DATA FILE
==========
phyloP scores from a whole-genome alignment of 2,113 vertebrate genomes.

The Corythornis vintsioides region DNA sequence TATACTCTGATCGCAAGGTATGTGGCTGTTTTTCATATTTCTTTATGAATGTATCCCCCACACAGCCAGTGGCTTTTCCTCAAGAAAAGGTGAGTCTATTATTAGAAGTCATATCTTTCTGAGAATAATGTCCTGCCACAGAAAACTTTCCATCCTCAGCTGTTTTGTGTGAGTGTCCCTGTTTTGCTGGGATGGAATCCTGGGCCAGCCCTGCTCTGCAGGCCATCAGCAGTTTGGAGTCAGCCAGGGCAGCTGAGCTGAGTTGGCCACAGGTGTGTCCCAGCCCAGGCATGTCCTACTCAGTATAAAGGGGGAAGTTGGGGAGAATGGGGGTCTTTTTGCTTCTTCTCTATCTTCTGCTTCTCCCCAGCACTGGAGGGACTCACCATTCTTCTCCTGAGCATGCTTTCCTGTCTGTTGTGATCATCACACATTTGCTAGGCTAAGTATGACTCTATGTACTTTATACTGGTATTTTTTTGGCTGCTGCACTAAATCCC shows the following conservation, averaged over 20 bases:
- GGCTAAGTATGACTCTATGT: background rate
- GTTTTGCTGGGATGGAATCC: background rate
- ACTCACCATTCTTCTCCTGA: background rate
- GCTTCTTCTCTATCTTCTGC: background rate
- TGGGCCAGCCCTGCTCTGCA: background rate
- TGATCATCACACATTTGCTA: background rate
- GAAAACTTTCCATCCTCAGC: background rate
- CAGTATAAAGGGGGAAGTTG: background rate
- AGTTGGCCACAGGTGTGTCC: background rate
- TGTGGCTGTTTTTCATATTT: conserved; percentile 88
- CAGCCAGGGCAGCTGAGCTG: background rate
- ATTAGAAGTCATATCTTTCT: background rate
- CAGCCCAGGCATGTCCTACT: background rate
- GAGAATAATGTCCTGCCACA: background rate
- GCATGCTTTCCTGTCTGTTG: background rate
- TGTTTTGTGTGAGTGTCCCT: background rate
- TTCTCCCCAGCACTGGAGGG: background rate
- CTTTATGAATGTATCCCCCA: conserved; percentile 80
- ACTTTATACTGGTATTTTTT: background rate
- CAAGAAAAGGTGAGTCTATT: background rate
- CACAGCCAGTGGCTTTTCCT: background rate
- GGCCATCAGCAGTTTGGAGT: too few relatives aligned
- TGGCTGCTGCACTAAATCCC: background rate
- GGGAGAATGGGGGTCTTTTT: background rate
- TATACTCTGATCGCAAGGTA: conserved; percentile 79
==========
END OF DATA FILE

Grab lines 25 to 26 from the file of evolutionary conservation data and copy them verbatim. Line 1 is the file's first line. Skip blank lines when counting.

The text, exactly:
- TGGCTGCTGCACTAAATCCC: background rate
- GGGAGAATGGGGGTCTTTTT: background rate